Jake Gyllenhaal is one of the busiest actors in Hollywood, so when you get some face time with him — it doesn’t matter who you are — you take it.PHOTOGRAPH BY GREG WILLIAMS
SO I GET AN E-MAIL from my editor asking if I’d like to write a feature story about Jake Gyllenhaal. “Has to be done fast,” he wrote, “but I think you can do it.” I appreciated his confidence and contacted the actor’s publicist to see about scheduling a time. I got back an e-mail saying how about Friday, two days away, from 9:40 to 10 a.m., at the Walt Disney Studios in Burbank?
I e-mailed back, saying how about Friday, from 9:40 to noon, and then maybe we could break for lunch together and continue for a few more hours in the afternoon or evening? Apparently she didn’t think much of my suggestion and got in touch with my editor saying I was causing trouble.
“Take the 20 minutes,” my editor said. Reluctantly, I did.
That evening, as I thought about what I would ask him in our short time together, I happened to catch Jake’s older sister, Maggie, on Jimmy Kimmel Live. She recalled the morning she found out she was nominated for an Academy Award for her role in Crazy Heart. She was staying with her brother, and when the phone started ringing at 5 a.m., her husband, actor Peter Sarsgaard, continued to sleep. But Jake woke up and made her some pancakes to celebrate. Maggie talked about what a great cook Jake is (he’s appeared on Food Network’s Molto Mario), so Kimmel asked about the pancakes. Maggie admitted that they weren’t very good.
Here was Maggie Gyllenhaal having her moment on national TV, and she’s talking about her younger brother. Should I ask Jake about her? Was there sibling rivalry? Was this a path I could explore in my 20 minutes? And if I went there, wouldn’t it be logical to ask Jake about his parents — Stephen Gyllenhaal, a film director whose credits include Losing Isaiah and Paris Trout along with numerous television shows, and Naomi Foner, a screenwriter who penned films such as Running on Empty and Bee Season — who recently divorced after nearly 30 years of marriage? But I knew that in 20 short minutes, the chances of Jake opening up on such a sensitive topic were slim to none.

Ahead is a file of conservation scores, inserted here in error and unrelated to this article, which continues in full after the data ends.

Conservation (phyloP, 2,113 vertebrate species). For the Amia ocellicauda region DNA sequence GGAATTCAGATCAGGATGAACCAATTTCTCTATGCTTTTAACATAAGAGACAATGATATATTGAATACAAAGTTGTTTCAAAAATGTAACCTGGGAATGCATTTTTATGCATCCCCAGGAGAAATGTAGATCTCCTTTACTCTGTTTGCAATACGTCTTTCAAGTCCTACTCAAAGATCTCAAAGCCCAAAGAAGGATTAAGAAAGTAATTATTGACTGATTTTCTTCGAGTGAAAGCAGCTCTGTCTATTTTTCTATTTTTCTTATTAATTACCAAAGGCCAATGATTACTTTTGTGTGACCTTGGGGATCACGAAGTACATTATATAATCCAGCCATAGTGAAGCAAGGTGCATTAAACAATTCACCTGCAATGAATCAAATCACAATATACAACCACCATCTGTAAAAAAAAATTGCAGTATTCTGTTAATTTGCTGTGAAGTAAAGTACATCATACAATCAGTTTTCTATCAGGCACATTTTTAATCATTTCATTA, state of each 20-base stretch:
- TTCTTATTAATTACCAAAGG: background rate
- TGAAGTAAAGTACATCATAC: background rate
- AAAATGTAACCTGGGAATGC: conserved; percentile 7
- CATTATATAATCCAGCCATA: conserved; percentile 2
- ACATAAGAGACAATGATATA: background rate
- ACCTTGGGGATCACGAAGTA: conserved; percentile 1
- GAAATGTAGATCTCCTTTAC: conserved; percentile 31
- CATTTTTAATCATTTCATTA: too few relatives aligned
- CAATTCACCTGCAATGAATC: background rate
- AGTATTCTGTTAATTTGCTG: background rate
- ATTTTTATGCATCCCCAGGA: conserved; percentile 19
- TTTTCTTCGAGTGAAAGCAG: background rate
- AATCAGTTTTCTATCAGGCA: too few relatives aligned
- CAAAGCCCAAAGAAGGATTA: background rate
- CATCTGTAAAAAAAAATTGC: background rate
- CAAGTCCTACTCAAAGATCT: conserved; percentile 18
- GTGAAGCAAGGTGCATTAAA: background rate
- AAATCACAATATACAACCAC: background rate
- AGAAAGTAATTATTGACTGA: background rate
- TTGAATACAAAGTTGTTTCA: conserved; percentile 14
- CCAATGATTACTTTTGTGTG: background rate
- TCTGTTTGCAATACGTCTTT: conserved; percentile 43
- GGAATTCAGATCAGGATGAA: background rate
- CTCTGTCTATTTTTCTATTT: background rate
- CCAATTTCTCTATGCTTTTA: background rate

I did have to ask him about his new movie, Prince of Persia: The Sands of Time, which is the reason we’re even getting 20 minutes to begin with. In the film, based on the popular Prince of Persia video game, Jake plays a street-bum-turned-warrior embarking on a fantasy adventure with Gemma Arterton’s princess. It’s a different kind of role for the 29-year-old actor, one that required a different kind of look to match, so Jake traded his typical clean-cut appearance for shoulder-length hair and a muscle-bound physique. Co-starring Hollywood heavyweights Ben Kingsley and Alfred Molina, the movie was directed by Mike Newell, who helmed Harry Potter and the Goblet of Fire, and produced by Jerry Bruckheimer, who brought us the Pirates of the Caribbean trilogy. I’m sure there is hope for a bevy of sequels.
On the day of the interview, I arrived at the Disney building 10 minutes early, and Jake came 10 minutes late. During the 20 minutes I waited, I dealt with two different publicists who went over the guidelines of the interview. Jake was escorted by yet another handler when he finally appeared. Before we sat down, I offhandedly asked him if he lived in the same canyon where I lived, as I’d heard he had. He answered yes.
That innocent query sparked a chain of questions I hadn’t expected to ask. “I live next door to … ,” Jake said, naming a certain famous artist. That triggered talk about that artist and about Andy Warhol and Henry Fonda, and though I was enjoying the conversation, I knew my plan to ask a set number of questions (32 to be exact) was shot. Gone were the questions about his working with Tobey Maguire in Brothers, about whether he ever used cooking to impress a date, about his charity work. Gone, all gone. We had only another 10 minutes, and there were some things I needed to talk to him about. For starters, Jake has rarely talked publicly about Heath Ledger’s death. I wasn’t sure if I’d get anything out of him, but I had to ask.